Competence as a social problem is still with us. American society still sees many of its children enter school ill-prepared to benefit from education. Too many children drop out of school and follow their parents into unemployment or onto welfare, where they raise their children in a culture of poverty. The boost up from early intervention during the War on Poverty did not solve the problem of giving children the competencies they need to succeed in school. We recognize now that by the time children are 4 years old, intervention programs come too late and can provide too little experience to make up for the past.
Early Intervention Programs
The intervention programs of the War on Poverty, the first efforts, were modeled on the booster shot. It was assumed that a concentrated dose of mainstream culture would be enough to raise intellectual performance and lead to success in mainstream schools. Children disadvantaged from living in isolated areas were brought into preschool programs similar to those advantage children attended. The programs offered the enriched materials and activities available in such preschools, but replaced the traditional emphasis on social development with an emphasis on compensatory education, especially language and cognitive development.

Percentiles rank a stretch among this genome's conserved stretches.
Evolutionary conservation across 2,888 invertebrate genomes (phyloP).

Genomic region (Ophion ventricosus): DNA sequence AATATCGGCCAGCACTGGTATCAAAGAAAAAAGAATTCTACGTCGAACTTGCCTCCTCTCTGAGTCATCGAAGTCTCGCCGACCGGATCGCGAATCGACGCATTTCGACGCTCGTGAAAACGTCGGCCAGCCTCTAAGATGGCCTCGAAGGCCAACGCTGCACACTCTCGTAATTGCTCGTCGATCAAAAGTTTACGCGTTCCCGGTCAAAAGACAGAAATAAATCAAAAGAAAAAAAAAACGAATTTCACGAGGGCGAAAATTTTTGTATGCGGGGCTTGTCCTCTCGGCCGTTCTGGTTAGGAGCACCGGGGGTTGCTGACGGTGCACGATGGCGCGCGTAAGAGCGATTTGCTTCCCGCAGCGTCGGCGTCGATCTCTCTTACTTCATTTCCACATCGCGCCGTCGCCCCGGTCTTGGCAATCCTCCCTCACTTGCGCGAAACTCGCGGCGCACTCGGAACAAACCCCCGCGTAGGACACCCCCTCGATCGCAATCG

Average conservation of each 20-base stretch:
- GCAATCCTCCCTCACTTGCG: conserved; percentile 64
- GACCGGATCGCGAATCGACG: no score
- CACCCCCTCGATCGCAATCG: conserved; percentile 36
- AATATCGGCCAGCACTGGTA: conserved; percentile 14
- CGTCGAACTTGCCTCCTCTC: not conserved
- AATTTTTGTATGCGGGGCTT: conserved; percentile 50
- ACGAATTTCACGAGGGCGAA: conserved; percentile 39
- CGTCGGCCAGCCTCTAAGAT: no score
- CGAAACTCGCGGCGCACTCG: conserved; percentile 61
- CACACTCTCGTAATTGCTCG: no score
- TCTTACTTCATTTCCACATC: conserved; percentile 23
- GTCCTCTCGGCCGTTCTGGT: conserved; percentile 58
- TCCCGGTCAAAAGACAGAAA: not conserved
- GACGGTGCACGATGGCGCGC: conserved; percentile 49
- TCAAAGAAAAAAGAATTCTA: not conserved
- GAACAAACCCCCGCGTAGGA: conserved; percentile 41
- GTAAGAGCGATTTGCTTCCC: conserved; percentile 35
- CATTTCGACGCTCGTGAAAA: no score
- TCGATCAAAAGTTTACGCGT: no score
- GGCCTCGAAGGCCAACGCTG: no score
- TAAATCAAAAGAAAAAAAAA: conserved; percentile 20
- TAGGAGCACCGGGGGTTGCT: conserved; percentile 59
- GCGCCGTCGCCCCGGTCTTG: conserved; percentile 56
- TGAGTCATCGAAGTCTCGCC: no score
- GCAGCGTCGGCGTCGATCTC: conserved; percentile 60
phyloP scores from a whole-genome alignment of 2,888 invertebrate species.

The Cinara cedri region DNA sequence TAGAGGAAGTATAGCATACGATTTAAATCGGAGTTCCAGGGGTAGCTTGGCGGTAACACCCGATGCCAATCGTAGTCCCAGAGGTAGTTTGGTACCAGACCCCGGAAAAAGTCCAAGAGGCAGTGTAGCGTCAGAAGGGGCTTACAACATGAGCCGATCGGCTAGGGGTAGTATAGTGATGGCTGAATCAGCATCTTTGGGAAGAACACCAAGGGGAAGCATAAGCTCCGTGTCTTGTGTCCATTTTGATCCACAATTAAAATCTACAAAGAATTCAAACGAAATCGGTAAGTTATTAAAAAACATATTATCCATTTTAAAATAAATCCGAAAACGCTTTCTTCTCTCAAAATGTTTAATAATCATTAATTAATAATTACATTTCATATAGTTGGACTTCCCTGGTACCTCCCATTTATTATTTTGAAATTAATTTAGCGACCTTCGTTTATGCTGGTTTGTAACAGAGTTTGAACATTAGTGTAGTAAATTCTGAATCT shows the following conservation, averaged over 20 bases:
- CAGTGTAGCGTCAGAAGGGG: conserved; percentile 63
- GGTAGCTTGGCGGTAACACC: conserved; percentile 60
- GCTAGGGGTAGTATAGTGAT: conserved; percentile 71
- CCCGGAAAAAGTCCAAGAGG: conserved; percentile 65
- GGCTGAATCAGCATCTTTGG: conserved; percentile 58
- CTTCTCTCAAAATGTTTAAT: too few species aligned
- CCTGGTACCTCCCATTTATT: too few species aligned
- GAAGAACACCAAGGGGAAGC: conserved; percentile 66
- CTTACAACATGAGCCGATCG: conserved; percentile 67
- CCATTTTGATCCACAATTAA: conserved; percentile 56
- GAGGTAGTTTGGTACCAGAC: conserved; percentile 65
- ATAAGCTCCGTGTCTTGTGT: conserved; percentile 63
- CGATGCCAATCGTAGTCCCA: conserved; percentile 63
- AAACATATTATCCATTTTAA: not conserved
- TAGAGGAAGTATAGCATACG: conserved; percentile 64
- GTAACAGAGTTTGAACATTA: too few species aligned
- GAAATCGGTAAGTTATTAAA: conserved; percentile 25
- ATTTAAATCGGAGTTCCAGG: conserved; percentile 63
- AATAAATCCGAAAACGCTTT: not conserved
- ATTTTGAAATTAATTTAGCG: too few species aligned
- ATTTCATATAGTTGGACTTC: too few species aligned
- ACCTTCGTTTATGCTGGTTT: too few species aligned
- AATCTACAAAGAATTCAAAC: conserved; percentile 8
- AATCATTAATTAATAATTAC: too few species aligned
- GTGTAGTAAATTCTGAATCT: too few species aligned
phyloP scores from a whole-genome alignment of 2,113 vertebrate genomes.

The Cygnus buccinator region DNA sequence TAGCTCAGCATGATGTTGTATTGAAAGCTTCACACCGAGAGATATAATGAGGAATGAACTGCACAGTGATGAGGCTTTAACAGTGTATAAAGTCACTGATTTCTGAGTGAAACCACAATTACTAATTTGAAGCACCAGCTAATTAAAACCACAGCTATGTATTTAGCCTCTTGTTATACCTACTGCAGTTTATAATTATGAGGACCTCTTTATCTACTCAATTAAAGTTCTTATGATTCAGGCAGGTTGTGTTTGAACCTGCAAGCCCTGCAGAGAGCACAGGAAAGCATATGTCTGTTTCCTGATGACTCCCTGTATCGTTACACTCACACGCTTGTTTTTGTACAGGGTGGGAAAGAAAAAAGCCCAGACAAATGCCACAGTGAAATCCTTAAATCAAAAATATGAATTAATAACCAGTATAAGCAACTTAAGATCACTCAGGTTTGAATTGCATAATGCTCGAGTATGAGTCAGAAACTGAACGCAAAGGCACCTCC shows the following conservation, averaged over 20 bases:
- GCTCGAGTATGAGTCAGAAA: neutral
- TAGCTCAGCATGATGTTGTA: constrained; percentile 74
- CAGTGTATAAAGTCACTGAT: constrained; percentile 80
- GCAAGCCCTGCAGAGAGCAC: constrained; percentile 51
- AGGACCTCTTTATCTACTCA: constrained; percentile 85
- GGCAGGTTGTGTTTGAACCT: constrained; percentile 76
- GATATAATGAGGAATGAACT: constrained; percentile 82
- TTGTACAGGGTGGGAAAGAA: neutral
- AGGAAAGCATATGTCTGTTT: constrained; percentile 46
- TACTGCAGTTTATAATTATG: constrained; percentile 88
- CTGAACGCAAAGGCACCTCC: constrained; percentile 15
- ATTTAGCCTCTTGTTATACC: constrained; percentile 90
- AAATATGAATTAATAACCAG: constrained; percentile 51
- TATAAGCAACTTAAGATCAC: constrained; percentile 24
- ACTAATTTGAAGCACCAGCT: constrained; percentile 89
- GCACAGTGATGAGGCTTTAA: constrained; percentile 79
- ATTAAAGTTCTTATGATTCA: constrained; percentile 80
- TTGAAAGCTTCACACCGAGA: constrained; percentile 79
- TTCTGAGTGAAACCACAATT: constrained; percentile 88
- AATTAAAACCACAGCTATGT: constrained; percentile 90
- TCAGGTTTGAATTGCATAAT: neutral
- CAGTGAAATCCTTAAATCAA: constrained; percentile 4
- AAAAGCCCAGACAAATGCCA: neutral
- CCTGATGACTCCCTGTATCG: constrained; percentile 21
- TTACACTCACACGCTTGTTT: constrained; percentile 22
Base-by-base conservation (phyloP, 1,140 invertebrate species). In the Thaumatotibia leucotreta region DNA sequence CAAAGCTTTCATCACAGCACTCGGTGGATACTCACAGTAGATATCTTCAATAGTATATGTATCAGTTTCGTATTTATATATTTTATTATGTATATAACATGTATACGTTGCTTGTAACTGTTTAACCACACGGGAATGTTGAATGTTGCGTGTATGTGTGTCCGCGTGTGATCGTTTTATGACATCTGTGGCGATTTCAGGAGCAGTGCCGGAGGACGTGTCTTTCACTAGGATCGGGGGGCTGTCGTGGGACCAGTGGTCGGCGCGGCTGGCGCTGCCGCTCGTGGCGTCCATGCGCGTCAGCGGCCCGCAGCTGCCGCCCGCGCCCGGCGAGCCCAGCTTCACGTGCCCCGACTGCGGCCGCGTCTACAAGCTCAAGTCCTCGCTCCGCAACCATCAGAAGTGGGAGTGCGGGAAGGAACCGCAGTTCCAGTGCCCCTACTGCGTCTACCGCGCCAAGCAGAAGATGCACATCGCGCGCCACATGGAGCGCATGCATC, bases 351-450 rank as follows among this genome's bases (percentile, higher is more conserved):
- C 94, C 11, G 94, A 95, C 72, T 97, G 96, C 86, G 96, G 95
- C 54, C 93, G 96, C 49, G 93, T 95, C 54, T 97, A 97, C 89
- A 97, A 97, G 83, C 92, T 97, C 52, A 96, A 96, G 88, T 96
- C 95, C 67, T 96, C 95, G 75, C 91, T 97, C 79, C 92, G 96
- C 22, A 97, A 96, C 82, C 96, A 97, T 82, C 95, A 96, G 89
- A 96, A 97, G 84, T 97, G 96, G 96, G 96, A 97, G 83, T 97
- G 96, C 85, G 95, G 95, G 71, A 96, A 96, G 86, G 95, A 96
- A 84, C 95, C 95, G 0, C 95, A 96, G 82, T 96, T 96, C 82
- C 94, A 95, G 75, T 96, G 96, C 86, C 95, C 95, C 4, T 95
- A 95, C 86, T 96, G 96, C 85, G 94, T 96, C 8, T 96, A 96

Innovative curricula were designed and field tested. The content and objectives of the curricula were selected to teach in the preschool the competencies advantaged children apparently acquired at home. All of these curricula programmed successive educational experiences using materials especially designed to help children master basic academic skills in the style originated by Montessori for teaching poor children in Italy. DARCEE of Gray and Kalus, Karnes's GOAL, DISTAR of Bereiter and Engleman, and others are examples of the language and